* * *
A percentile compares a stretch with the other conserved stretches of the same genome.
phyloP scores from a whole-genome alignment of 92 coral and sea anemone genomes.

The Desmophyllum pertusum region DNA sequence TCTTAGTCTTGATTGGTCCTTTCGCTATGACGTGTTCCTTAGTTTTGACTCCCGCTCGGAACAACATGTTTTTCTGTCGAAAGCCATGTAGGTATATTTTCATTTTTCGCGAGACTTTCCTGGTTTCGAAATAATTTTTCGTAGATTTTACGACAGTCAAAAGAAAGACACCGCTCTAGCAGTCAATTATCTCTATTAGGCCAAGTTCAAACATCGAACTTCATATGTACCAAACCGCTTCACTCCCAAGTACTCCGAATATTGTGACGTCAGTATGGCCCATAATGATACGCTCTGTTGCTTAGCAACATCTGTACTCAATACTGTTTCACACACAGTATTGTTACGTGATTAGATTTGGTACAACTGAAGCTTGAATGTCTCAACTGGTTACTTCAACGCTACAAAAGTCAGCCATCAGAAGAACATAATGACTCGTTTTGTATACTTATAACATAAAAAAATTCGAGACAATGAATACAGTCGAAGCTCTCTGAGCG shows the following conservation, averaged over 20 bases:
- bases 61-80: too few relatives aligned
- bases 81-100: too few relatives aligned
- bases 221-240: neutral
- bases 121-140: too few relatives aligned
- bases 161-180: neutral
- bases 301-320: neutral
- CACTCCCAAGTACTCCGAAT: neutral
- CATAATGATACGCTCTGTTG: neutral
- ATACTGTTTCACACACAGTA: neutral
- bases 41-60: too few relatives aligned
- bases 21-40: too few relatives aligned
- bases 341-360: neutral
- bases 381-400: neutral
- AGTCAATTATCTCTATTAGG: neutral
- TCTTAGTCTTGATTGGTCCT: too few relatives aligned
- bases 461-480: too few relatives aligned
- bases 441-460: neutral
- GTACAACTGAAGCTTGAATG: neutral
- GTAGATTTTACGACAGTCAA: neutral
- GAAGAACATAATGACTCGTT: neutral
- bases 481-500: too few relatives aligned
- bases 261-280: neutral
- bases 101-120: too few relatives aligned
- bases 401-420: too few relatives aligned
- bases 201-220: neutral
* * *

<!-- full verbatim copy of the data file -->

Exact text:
A percentile compares a stretch with the other conserved stretches of the same genome.
phyloP scores from a whole-genome alignment of 92 coral and sea anemone genomes.

The Desmophyllum pertusum region DNA sequence TCTTAGTCTTGATTGGTCCTTTCGCTATGACGTGTTCCTTAGTTTTGACTCCCGCTCGGAACAACATGTTTTTCTGTCGAAAGCCATGTAGGTATATTTTCATTTTTCGCGAGACTTTCCTGGTTTCGAAATAATTTTTCGTAGATTTTACGACAGTCAAAAGAAAGACACCGCTCTAGCAGTCAATTATCTCTATTAGGCCAAGTTCAAACATCGAACTTCATATGTACCAAACCGCTTCACTCCCAAGTACTCCGAATATTGTGACGTCAGTATGGCCCATAATGATACGCTCTGTTGCTTAGCAACATCTGTACTCAATACTGTTTCACACACAGTATTGTTACGTGATTAGATTTGGTACAACTGAAGCTTGAATGTCTCAACTGGTTACTTCAACGCTACAAAAGTCAGCCATCAGAAGAACATAATGACTCGTTTTGTATACTTATAACATAAAAAAATTCGAGACAATGAATACAGTCGAAGCTCTCTGAGCG shows the following conservation, averaged over 20 bases:
- bases 61-80: too few relatives aligned
- bases 81-100: too few relatives aligned
- bases 221-240: neutral
- bases 121-140: too few relatives aligned
- bases 161-180: neutral
- bases 301-320: neutral
- CACTCCCAAGTACTCCGAAT: neutral
- CATAATGATACGCTCTGTTG: neutral
- ATACTGTTTCACACACAGTA: neutral
- bases 41-60: too few relatives aligned
- bases 21-40: too few relatives aligned
- bases 341-360: neutral
- bases 381-400: neutral
- AGTCAATTATCTCTATTAGG: neutral
- TCTTAGTCTTGATTGGTCCT: too few relatives aligned
- bases 461-480: too few relatives aligned
- bases 441-460: neutral
- GTACAACTGAAGCTTGAATG: neutral
- GTAGATTTTACGACAGTCAA: neutral
- GAAGAACATAATGACTCGTT: neutral
- bases 481-500: too few relatives aligned
- bases 261-280: neutral
- bases 101-120: too few relatives aligned
- bases 401-420: too few relatives aligned
- bases 201-220: neutral